Our beloved Council will be giving away land to a developer. Not just
any old land, but money-making car park land. And not just any old car
park, but valuable car parking land near the sea front. And not just any
developer, but one that’s been on telly.
Let’s not forget, the Council is simply holding things on our behalf. So when the press reports that:
“A formal planning application is due to be submitted shortly and a
land swap deal is close to being agreed, where Canterbury City Council
would gift part of their land, used as a car park, for the scheme.”
the phrase “their land” should be taken with a pinch of salt.
I’m intrigued by the “land swap deal” and what the other half of it might be. What, if anything, is being gained for this land? Our Council appears to be about to give away some or all of the two car parks either side of the Beach Street cul-de-sac. Between them, they have the capacity for some 65 cars – about two-thirds of the capacity of Morrison’s roof-top car park.
What would the value of this land be on the open market? What would the Council be taking in parking revenue, week after week, for years? These two numbers are an indication of the value of the “gift” that our Council wants to make.
The press report indicates that the “land swap deal” is nearly a done deal. Presumably this has taken a while to organise and negotiate, so we’re looking at the end of a process that’s been a while in the making. I don’t think CCC will be putting any obstacles in Mr Murray’s way at this late stage, and as you can see from the pictures below – from the Herne Bay Showcase on 6th March – Mr Murray gets on famously with our smiling star-struck councillors (Jean Law, Peter Lee, Peter Vickery-Jones).
I don’t know much about the planning process, but I have a feeling that this application will have a smooth ride.
Once there was a plan. A bad plan.
The driving force behind our
Council’s exceptional generosity (are Coplan and Denne getting the
William Street car park for free?) is the conspicuous failure of the
CDA, or Central Development Area plan. Back in 2009, CCC decided that the Area Action Plan gave them a free hand to dispose of the William Street car park to the highest bidder. This would of course mean a windfall for the Council.
developers (Coplan and Denne in this case) would then be able to use the large town
centre site to generate a windfall for themselves. Obviously, they would
be looking for maximum benefits for themselves, rather than delivering
maximum benefits for the town. As a result, they developed what appeared
at the time to be a safe (i.e. stunningly unimaginative) clone town proposal for a
development, centred on a new supermarket that would be built literally next door to the existing supermarket.
Pinning their hopes on a new supermarket was the fatal flaw in an already pretty rubbishy plan – as explained here. Which supermarket would want to invest millions to set up shop next door to a competitor? Clearly not Tesco or Sainsbury, which is why they’re pursuing options on the edge of town. Would Morrison’s be coaxed out of their current store into the new one? Clearly not. They’ve withdrawn from negotiations, having calculated that it would take decades to recover the millions the move would cost them, quite apart from the problems of selling their old (current) store.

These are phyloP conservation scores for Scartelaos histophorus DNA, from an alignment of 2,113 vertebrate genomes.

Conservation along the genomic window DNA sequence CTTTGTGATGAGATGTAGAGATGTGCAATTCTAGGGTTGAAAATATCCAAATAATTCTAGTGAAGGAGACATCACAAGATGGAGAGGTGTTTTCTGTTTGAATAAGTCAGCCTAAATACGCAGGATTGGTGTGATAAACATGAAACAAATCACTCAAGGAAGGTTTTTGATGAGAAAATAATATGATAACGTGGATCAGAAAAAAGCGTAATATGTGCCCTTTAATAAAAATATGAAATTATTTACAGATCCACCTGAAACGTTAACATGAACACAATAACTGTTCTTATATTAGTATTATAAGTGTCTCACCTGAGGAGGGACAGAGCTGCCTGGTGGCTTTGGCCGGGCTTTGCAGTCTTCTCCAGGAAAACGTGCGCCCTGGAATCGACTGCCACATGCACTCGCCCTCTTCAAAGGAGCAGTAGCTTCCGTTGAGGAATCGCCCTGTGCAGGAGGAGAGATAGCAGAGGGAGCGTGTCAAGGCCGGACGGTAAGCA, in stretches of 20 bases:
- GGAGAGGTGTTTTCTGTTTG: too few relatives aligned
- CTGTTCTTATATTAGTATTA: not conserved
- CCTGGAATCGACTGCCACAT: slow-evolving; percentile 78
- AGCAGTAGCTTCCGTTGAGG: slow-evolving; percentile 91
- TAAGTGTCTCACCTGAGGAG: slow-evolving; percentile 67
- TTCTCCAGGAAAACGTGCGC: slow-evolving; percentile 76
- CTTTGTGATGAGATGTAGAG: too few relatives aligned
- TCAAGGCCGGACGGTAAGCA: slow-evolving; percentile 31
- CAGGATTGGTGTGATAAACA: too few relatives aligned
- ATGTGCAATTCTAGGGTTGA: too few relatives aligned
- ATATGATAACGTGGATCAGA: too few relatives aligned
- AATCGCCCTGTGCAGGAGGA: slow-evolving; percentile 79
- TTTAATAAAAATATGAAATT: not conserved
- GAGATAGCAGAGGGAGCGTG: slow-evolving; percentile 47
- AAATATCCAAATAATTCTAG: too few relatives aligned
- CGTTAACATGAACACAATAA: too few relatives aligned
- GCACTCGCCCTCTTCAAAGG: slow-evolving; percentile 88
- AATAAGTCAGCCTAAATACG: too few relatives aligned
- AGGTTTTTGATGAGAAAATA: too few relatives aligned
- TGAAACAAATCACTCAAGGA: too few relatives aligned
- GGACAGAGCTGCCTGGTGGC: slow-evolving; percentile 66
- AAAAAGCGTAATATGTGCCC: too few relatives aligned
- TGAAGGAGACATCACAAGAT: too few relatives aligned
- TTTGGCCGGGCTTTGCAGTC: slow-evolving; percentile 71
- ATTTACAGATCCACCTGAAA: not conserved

The lynchpin, the cornerstone, the catalyst for the whole CDA project has failed to materialise, and as a result we have nothing to show after three years apart from planning blight on all the properties bordering the William Street car park, the Bus Depot, and the Beach Street area – the three blocks ear-marked for development.
And this is where Mr Murray comes in. His interest in developing the Beach Street area must have been very welcome news. Our Council will present this as contributing to the town’s regeneration; Mr Murray’s architect says it will revitalise the bottom end of Mortimer Street and Central Parade. Quite an achievement for three dozen dwellings and a handful of shops.
One shop would be demolished – 73 Central Parade, the left-hand side of Tivoli Amusements. The new development would include 4 shops, 8 three-bedroom town houses, 2 three-bedroom apartments, 16 two-bedroom apartments, 9 one-bedroom apartments, 27 private parking spaces and 11 additional parking spaces. Clearly Mr Murray stands to make a pretty penny if all this turns out well.
I’m not sure that our Council realise that there’s a difference between making it easier for people to make money out of Herne Bay, and regenerating Herne Bay.
Beach Street development
Finally, here’s a document that’s celebrating its third birthday. First issued in March 2010, it’s Canterbury City Council’s vision for the future of Beach Street. None of this has happened yet, of course.